5 Tips for Practicing Self-Care at Work
Self-care is continuing to push its way to the forefront of the collective social conscious. It’s no longer something that we only practice behind closed doors in our own homes or at dedicated gyms and spas. It’s quickly becoming a standard for maintaining our overall professional and personal well-being.
A recent Gallup poll found that younger employees are more likely to experience work burnout on a fairly consistent basis than older workers. Gallup indicates that thirty percent of these young people often or always felt burned out at work. Approximately 70 percent claim they have experienced burnout at some point.
Gallup further determined that of those that experience frequent professional burnout were 63 percent more likely to take sick days. They’re also almost three times as likely to leave their current job. Contributing professional burnout factors include excessive workloads, nightmarish bosses and deficiencies of a work-life balance.
Regardless of the reason, no one wants to feel terrible at work. Most professionals spend about a third of their time at work so making this time bearable is undeniably important.
Here are five easy ways you can practice self-care at work to remain calm, centered and focused.
“Just breath” just might be one of the most common suggestions to relieve agitation and stress. But that doesn’t make it without merit. Breathing is important to our mental state and clarity. It’s also one of the fastest ways to regain some measure of emotional control and practice self-care.
Sama Vritti Pranayama, or equal breathing, can provide fast relief to your autonomic nervous system. Our body naturally regulates our breathing, digestion and heartbeat. Consequently, these processes are naturally affected when our body reacts to stress in our environment. However, breathing is one of the few of these processes that we can actually consciously take control over.
When you start to feel overstimulation due to stressors in your environment, start by sitting comfortably in a chair and take note of your breathing. You can do this with your eyes open or closed. Just take note of five breaths. Notice the texture and pacing – fast or slow, shallow or deep.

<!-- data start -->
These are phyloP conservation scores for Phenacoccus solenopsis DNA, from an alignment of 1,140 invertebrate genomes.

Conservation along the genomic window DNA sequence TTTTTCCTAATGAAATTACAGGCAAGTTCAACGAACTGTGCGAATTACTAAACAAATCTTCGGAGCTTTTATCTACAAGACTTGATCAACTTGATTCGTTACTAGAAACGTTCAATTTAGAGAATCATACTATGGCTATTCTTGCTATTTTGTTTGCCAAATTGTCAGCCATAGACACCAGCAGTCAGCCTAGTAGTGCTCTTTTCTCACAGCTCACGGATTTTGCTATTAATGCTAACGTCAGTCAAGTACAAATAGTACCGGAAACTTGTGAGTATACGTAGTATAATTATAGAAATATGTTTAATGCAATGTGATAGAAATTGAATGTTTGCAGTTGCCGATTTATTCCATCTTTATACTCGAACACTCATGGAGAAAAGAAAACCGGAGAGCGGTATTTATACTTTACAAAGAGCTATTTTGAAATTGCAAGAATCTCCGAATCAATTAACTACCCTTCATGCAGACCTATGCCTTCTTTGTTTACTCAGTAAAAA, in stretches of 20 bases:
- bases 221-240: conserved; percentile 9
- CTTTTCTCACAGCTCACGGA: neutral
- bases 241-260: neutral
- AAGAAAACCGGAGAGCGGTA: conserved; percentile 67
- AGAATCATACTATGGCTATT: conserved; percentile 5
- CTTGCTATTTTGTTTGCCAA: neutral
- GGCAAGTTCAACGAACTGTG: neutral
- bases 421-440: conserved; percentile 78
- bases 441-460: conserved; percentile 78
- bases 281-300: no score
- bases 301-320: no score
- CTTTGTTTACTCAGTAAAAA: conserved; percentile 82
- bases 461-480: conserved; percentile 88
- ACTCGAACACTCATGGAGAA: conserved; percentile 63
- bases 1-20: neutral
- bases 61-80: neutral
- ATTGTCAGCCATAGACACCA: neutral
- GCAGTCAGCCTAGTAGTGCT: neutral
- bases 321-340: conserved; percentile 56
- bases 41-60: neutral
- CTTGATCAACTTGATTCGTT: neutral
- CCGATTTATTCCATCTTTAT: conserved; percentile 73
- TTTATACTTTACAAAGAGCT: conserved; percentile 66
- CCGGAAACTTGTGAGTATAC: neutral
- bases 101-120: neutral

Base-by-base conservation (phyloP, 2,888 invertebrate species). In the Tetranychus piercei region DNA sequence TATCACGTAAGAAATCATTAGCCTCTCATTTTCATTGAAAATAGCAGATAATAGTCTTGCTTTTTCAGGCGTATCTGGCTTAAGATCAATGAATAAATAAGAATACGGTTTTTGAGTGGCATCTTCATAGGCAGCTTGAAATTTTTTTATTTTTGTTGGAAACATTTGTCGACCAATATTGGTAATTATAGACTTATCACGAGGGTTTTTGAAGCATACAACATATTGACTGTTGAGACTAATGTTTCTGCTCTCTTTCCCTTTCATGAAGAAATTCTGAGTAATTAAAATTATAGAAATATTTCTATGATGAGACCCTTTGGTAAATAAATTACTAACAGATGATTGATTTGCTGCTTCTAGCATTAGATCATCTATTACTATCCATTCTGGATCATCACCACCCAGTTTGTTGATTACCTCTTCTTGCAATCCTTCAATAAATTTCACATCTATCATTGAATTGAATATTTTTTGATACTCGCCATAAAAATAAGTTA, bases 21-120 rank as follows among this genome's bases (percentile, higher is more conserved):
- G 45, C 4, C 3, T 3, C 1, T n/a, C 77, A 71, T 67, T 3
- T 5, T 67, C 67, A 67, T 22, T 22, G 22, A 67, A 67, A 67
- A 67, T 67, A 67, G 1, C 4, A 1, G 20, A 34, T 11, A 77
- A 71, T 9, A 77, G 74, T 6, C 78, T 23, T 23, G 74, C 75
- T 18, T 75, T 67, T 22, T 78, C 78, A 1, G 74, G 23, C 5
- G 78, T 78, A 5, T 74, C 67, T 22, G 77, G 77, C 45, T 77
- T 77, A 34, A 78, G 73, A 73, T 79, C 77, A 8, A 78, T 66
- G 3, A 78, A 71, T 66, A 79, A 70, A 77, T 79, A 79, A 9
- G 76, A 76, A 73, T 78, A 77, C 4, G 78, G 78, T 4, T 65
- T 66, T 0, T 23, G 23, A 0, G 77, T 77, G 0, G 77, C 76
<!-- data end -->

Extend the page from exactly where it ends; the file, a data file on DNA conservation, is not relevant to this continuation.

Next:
Then, on your next breath, inhale slowly to the count of four. Then hold your breath for a count and exhale slowly as you count to four and then pause for one count. Repeat this action for five to 10 breaths. When you return to your normal breathing, be mindful of any changes in your breathing patterns from before.
Get Away from Your Desk for Lunch and Breaks
This can actually be one of the hardest bits of self-care for most of us. You may have pressing deadlines, a shorter lunch break or bring your lunch. However, make it a point to never eat your lunch at your desk. It doesn’t matter if you aren’t actively working and simply using the space as a measure of convenience. When you eat at your desk, it affects your mindset and how others perceive you as well. When colleagues see you at your desk, they adapt a work mindset in their interactions with you. Also, when an email comes through or the phone rings, you feel like you need to respond immediately.
Setting boundaries is essential to self-care. Just simply getting away from your desk helps you disengage from work and reengage with the world. Connect with friends or go to lunch with a colleague. Leave your phone behind for a moment. Phone calls, emails, and texts can wait.
Face the Music
Not only does music make work move more quickly and enjoyable. A Journal of Consumer Research study found that mid-volume ambient noise or music can help focus your thoughts. Researcher and professor Mihaly Csikszentmihalyi refers to this state-of-mind as “flow.”
Music can also help change your mood or shift your focus. When you’re feeling frustration, something loud and fast can help disperse some of that negative energy. Also, a soothing playlist can help calm you down.
Also, wearables like Fitbit can help you remain mindful throughout the day by reminding you to move every once and a while or to take note of your breathing. This way you are remaining consciously in charge of caring for yourself throughout the day.
Collect Happy Thoughts
We all have specific things that always bring us positivity in one form or another – from silly videos and memes to pictures of our loved ones and past acknowledgement for accomplishments. Try to collect these things together in a folder or an online bookmark so that you can tangibly take yourself to your happy place anytime you need a boost.
A lot of us don’t have time to make space each and every day for dedicated self-care. Consequently, it’s critical to actively integrate it into our daily lives so that we’re able to feel and perform our best.